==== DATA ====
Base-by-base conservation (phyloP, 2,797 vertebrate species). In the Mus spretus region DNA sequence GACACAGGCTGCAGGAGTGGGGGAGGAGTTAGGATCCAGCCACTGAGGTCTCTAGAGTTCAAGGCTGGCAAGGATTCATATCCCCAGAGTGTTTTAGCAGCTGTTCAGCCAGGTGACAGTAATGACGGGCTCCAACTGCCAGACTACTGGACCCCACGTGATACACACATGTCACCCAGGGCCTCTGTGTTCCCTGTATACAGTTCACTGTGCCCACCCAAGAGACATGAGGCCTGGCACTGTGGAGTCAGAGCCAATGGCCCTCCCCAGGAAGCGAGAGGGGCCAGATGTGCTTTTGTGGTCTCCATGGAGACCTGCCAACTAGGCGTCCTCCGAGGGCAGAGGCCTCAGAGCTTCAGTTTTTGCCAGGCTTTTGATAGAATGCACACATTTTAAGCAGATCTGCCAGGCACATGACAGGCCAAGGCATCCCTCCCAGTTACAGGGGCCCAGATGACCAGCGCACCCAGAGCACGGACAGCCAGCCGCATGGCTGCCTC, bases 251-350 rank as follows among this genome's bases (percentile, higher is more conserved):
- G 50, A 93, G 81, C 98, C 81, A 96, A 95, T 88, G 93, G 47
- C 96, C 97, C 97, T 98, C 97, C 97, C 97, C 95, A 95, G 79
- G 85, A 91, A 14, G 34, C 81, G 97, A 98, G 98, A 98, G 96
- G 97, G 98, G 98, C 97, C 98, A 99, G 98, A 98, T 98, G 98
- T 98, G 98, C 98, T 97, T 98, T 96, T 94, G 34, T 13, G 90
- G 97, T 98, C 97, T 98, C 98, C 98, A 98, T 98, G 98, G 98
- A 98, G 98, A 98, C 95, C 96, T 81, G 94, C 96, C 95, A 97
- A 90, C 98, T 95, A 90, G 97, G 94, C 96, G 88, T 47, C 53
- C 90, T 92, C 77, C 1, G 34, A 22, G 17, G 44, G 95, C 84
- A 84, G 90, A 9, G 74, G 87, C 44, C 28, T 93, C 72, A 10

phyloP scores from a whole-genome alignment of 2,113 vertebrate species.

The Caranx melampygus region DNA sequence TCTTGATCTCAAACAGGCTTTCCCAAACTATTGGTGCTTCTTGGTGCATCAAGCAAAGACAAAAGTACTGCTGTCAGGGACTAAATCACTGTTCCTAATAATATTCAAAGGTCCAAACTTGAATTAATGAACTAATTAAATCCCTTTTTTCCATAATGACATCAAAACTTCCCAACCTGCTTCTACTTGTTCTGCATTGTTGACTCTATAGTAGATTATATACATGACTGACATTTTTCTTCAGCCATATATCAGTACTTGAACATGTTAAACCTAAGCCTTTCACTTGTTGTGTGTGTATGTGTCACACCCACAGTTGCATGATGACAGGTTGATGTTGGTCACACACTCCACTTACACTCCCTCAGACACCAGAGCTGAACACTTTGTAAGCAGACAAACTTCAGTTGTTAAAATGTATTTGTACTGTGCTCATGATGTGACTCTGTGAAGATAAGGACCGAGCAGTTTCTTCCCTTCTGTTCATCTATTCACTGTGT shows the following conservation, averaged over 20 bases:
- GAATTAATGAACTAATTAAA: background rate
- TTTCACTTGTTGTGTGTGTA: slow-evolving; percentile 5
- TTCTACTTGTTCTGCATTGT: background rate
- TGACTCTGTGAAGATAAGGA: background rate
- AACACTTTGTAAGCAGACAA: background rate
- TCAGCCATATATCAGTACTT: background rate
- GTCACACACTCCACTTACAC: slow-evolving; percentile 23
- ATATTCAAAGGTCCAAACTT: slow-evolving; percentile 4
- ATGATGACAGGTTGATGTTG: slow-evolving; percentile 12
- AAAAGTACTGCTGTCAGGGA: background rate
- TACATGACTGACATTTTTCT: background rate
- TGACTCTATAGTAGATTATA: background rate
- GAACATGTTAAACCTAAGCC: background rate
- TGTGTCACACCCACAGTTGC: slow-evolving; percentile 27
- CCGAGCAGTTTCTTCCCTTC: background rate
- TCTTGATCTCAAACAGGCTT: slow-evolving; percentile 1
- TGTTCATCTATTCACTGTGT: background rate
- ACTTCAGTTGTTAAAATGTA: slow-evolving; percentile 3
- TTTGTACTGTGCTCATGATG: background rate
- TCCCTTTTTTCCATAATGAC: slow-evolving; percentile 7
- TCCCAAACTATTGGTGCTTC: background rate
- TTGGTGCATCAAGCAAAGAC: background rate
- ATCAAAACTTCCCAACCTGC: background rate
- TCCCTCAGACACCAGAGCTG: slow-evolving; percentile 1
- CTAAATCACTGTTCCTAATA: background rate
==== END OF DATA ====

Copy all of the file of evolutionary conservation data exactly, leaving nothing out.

Base-by-base conservation (phyloP, 2,797 vertebrate species). In the Mus spretus region DNA sequence GACACAGGCTGCAGGAGTGGGGGAGGAGTTAGGATCCAGCCACTGAGGTCTCTAGAGTTCAAGGCTGGCAAGGATTCATATCCCCAGAGTGTTTTAGCAGCTGTTCAGCCAGGTGACAGTAATGACGGGCTCCAACTGCCAGACTACTGGACCCCACGTGATACACACATGTCACCCAGGGCCTCTGTGTTCCCTGTATACAGTTCACTGTGCCCACCCAAGAGACATGAGGCCTGGCACTGTGGAGTCAGAGCCAATGGCCCTCCCCAGGAAGCGAGAGGGGCCAGATGTGCTTTTGTGGTCTCCATGGAGACCTGCCAACTAGGCGTCCTCCGAGGGCAGAGGCCTCAGAGCTTCAGTTTTTGCCAGGCTTTTGATAGAATGCACACATTTTAAGCAGATCTGCCAGGCACATGACAGGCCAAGGCATCCCTCCCAGTTACAGGGGCCCAGATGACCAGCGCACCCAGAGCACGGACAGCCAGCCGCATGGCTGCCTC, bases 251-350 rank as follows among this genome's bases (percentile, higher is more conserved):
- G 50, A 93, G 81, C 98, C 81, A 96, A 95, T 88, G 93, G 47
- C 96, C 97, C 97, T 98, C 97, C 97, C 97, C 95, A 95, G 79
- G 85, A 91, A 14, G 34, C 81, G 97, A 98, G 98, A 98, G 96
- G 97, G 98, G 98, C 97, C 98, A 99, G 98, A 98, T 98, G 98
- T 98, G 98, C 98, T 97, T 98, T 96, T 94, G 34, T 13, G 90
- G 97, T 98, C 97, T 98, C 98, C 98, A 98, T 98, G 98, G 98
- A 98, G 98, A 98, C 95, C 96, T 81, G 94, C 96, C 95, A 97
- A 90, C 98, T 95, A 90, G 97, G 94, C 96, G 88, T 47, C 53
- C 90, T 92, C 77, C 1, G 34, A 22, G 17, G 44, G 95, C 84
- A 84, G 90, A 9, G 74, G 87, C 44, C 28, T 93, C 72, A 10

phyloP scores from a whole-genome alignment of 2,113 vertebrate species.

The Caranx melampygus region DNA sequence TCTTGATCTCAAACAGGCTTTCCCAAACTATTGGTGCTTCTTGGTGCATCAAGCAAAGACAAAAGTACTGCTGTCAGGGACTAAATCACTGTTCCTAATAATATTCAAAGGTCCAAACTTGAATTAATGAACTAATTAAATCCCTTTTTTCCATAATGACATCAAAACTTCCCAACCTGCTTCTACTTGTTCTGCATTGTTGACTCTATAGTAGATTATATACATGACTGACATTTTTCTTCAGCCATATATCAGTACTTGAACATGTTAAACCTAAGCCTTTCACTTGTTGTGTGTGTATGTGTCACACCCACAGTTGCATGATGACAGGTTGATGTTGGTCACACACTCCACTTACACTCCCTCAGACACCAGAGCTGAACACTTTGTAAGCAGACAAACTTCAGTTGTTAAAATGTATTTGTACTGTGCTCATGATGTGACTCTGTGAAGATAAGGACCGAGCAGTTTCTTCCCTTCTGTTCATCTATTCACTGTGT shows the following conservation, averaged over 20 bases:
- GAATTAATGAACTAATTAAA: background rate
- TTTCACTTGTTGTGTGTGTA: slow-evolving; percentile 5
- TTCTACTTGTTCTGCATTGT: background rate
- TGACTCTGTGAAGATAAGGA: background rate
- AACACTTTGTAAGCAGACAA: background rate
- TCAGCCATATATCAGTACTT: background rate
- GTCACACACTCCACTTACAC: slow-evolving; percentile 23
- ATATTCAAAGGTCCAAACTT: slow-evolving; percentile 4
- ATGATGACAGGTTGATGTTG: slow-evolving; percentile 12
- AAAAGTACTGCTGTCAGGGA: background rate
- TACATGACTGACATTTTTCT: background rate
- TGACTCTATAGTAGATTATA: background rate
- GAACATGTTAAACCTAAGCC: background rate
- TGTGTCACACCCACAGTTGC: slow-evolving; percentile 27
- CCGAGCAGTTTCTTCCCTTC: background rate
- TCTTGATCTCAAACAGGCTT: slow-evolving; percentile 1
- TGTTCATCTATTCACTGTGT: background rate
- ACTTCAGTTGTTAAAATGTA: slow-evolving; percentile 3
- TTTGTACTGTGCTCATGATG: background rate
- TCCCTTTTTTCCATAATGAC: slow-evolving; percentile 7
- TCCCAAACTATTGGTGCTTC: background rate
- TTGGTGCATCAAGCAAAGAC: background rate
- ATCAAAACTTCCCAACCTGC: background rate
- TCCCTCAGACACCAGAGCTG: slow-evolving; percentile 1
- CTAAATCACTGTTCCTAATA: background rate